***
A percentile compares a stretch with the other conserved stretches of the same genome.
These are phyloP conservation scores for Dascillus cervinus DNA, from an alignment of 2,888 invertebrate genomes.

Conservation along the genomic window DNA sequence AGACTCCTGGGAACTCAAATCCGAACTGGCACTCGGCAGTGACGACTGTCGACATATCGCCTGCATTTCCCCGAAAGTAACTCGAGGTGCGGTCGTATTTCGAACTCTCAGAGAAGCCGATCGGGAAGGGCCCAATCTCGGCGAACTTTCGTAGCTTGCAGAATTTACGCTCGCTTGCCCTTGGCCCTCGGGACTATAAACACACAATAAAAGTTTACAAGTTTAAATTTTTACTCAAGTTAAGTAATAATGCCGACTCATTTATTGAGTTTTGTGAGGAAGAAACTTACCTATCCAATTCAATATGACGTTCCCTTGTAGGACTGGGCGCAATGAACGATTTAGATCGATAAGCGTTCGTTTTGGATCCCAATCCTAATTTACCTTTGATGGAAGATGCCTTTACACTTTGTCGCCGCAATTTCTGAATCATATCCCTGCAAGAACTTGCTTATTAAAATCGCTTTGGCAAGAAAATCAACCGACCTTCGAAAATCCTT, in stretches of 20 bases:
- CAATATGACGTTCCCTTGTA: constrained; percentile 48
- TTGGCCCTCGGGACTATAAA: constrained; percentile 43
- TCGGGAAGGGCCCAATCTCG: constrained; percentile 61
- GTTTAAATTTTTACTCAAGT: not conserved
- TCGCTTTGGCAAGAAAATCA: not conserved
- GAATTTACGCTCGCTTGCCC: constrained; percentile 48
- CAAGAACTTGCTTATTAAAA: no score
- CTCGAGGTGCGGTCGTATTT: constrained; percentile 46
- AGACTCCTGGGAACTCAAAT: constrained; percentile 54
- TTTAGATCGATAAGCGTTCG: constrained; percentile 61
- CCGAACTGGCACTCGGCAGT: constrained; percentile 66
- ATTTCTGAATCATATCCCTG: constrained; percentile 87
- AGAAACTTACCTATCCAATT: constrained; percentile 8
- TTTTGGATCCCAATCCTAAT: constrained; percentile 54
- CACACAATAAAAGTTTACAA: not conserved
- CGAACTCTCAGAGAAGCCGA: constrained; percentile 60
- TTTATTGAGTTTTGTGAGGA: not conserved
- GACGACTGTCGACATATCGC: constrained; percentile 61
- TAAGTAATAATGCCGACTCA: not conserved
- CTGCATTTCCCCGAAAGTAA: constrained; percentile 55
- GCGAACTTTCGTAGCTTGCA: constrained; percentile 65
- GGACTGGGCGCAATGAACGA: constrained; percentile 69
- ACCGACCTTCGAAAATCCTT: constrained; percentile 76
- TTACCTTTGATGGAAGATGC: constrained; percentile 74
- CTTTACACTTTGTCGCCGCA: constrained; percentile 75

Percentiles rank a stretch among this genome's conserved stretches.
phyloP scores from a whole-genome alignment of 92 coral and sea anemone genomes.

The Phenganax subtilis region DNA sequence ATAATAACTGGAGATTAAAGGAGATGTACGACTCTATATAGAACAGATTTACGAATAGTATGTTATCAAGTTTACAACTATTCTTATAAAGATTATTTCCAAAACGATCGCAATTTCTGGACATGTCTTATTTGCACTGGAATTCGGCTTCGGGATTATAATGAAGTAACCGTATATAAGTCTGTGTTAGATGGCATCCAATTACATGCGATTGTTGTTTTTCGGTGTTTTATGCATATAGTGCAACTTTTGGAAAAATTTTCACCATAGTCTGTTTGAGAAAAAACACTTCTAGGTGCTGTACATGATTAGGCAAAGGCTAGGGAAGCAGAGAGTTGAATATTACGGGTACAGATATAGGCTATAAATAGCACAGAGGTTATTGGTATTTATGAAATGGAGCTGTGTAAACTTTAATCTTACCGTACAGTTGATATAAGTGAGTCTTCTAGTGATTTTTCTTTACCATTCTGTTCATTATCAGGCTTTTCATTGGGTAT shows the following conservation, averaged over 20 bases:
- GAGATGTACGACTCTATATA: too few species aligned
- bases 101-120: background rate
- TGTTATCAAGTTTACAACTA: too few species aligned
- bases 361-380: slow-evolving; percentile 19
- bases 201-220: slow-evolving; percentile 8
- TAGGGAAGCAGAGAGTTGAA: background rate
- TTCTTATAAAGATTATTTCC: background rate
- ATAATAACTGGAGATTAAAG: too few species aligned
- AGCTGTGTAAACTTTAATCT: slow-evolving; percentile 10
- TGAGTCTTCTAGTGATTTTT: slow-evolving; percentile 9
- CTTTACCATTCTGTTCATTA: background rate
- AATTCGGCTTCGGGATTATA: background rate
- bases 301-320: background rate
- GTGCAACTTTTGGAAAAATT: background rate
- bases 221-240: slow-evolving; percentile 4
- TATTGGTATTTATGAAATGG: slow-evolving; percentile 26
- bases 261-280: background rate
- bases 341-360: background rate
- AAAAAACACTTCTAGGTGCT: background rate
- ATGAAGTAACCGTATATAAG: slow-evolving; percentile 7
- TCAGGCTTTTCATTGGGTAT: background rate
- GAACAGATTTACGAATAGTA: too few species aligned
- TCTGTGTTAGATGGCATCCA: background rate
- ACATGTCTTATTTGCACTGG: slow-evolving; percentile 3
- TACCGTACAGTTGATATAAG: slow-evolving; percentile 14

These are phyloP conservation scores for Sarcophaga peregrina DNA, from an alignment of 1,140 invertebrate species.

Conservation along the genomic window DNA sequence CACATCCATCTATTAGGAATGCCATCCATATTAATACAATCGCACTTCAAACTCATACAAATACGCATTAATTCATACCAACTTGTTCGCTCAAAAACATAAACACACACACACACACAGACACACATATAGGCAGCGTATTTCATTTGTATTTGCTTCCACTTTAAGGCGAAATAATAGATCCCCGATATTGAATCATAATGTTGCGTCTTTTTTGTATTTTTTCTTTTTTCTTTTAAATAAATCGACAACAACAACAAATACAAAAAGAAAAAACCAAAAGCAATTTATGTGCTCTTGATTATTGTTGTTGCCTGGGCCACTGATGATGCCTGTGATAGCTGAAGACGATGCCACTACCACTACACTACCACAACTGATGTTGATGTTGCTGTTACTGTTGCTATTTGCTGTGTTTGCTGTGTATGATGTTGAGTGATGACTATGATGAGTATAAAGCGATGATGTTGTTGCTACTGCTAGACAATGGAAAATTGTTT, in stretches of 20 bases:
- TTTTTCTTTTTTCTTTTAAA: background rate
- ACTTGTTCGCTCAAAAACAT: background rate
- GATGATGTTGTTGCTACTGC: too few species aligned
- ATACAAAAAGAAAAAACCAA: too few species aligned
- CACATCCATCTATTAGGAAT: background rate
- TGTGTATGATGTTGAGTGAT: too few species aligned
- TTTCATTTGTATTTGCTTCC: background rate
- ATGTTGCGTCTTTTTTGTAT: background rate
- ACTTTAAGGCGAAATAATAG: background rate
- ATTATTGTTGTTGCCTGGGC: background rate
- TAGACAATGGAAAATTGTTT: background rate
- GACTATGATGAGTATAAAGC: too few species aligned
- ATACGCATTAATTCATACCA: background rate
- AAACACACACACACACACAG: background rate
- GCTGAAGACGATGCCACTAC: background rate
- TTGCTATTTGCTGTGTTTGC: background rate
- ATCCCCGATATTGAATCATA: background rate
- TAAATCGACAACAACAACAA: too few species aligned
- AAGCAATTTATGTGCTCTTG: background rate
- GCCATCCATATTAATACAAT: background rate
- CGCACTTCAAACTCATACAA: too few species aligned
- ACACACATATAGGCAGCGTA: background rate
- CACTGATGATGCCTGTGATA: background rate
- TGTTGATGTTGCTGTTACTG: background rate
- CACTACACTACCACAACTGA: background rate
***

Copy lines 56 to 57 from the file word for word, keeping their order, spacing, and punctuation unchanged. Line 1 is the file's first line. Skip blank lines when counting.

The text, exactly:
- TACCGTACAGTTGATATAAG: slow-evolving; percentile 14

These are phyloP conservation scores for Sarcophaga peregrina DNA, from an alignment of 1,140 invertebrate species.